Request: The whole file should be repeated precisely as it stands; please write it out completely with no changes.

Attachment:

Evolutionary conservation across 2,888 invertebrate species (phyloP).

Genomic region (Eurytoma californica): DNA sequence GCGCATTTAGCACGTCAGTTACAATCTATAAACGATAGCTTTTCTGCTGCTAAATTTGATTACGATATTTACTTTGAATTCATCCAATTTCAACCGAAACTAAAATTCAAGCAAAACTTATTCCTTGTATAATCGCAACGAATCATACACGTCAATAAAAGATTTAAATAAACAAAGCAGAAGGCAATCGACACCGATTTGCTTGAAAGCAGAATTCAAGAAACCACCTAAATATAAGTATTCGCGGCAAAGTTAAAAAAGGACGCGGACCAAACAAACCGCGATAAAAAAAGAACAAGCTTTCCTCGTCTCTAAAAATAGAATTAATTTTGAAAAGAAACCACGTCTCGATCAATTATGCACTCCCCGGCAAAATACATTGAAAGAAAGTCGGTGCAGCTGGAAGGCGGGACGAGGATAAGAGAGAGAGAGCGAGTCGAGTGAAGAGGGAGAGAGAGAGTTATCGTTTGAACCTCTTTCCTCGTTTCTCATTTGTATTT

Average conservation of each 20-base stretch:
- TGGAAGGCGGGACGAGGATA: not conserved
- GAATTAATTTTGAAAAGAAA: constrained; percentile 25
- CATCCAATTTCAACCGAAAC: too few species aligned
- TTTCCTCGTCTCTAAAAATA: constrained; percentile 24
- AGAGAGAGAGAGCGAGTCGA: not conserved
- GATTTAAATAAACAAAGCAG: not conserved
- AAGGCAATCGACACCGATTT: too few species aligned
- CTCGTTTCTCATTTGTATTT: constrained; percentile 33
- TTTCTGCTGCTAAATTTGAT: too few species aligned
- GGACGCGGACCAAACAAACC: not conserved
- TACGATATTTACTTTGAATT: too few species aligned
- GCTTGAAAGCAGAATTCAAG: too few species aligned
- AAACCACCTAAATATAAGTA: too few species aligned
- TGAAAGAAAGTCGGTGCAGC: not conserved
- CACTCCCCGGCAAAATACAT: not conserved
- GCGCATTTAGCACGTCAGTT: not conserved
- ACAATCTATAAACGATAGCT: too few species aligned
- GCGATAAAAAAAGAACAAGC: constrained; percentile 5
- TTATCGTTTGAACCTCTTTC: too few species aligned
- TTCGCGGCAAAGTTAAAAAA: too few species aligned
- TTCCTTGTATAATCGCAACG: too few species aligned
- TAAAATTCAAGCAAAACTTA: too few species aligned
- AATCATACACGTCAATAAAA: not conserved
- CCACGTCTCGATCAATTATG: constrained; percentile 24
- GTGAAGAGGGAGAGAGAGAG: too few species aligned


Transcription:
Evolutionary conservation across 2,888 invertebrate species (phyloP).

Genomic region (Eurytoma californica): DNA sequence GCGCATTTAGCACGTCAGTTACAATCTATAAACGATAGCTTTTCTGCTGCTAAATTTGATTACGATATTTACTTTGAATTCATCCAATTTCAACCGAAACTAAAATTCAAGCAAAACTTATTCCTTGTATAATCGCAACGAATCATACACGTCAATAAAAGATTTAAATAAACAAAGCAGAAGGCAATCGACACCGATTTGCTTGAAAGCAGAATTCAAGAAACCACCTAAATATAAGTATTCGCGGCAAAGTTAAAAAAGGACGCGGACCAAACAAACCGCGATAAAAAAAGAACAAGCTTTCCTCGTCTCTAAAAATAGAATTAATTTTGAAAAGAAACCACGTCTCGATCAATTATGCACTCCCCGGCAAAATACATTGAAAGAAAGTCGGTGCAGCTGGAAGGCGGGACGAGGATAAGAGAGAGAGAGCGAGTCGAGTGAAGAGGGAGAGAGAGAGTTATCGTTTGAACCTCTTTCCTCGTTTCTCATTTGTATTT

Average conservation of each 20-base stretch:
- TGGAAGGCGGGACGAGGATA: not conserved
- GAATTAATTTTGAAAAGAAA: constrained; percentile 25
- CATCCAATTTCAACCGAAAC: too few species aligned
- TTTCCTCGTCTCTAAAAATA: constrained; percentile 24
- AGAGAGAGAGAGCGAGTCGA: not conserved
- GATTTAAATAAACAAAGCAG: not conserved
- AAGGCAATCGACACCGATTT: too few species aligned
- CTCGTTTCTCATTTGTATTT: constrained; percentile 33
- TTTCTGCTGCTAAATTTGAT: too few species aligned
- GGACGCGGACCAAACAAACC: not conserved
- TACGATATTTACTTTGAATT: too few species aligned
- GCTTGAAAGCAGAATTCAAG: too few species aligned
- AAACCACCTAAATATAAGTA: too few species aligned
- TGAAAGAAAGTCGGTGCAGC: not conserved
- CACTCCCCGGCAAAATACAT: not conserved
- GCGCATTTAGCACGTCAGTT: not conserved
- ACAATCTATAAACGATAGCT: too few species aligned
- GCGATAAAAAAAGAACAAGC: constrained; percentile 5
- TTATCGTTTGAACCTCTTTC: too few species aligned
- TTCGCGGCAAAGTTAAAAAA: too few species aligned
- TTCCTTGTATAATCGCAACG: too few species aligned
- TAAAATTCAAGCAAAACTTA: too few species aligned
- AATCATACACGTCAATAAAA: not conserved
- CCACGTCTCGATCAATTATG: constrained; percentile 24
- GTGAAGAGGGAGAGAGAGAG: too few species aligned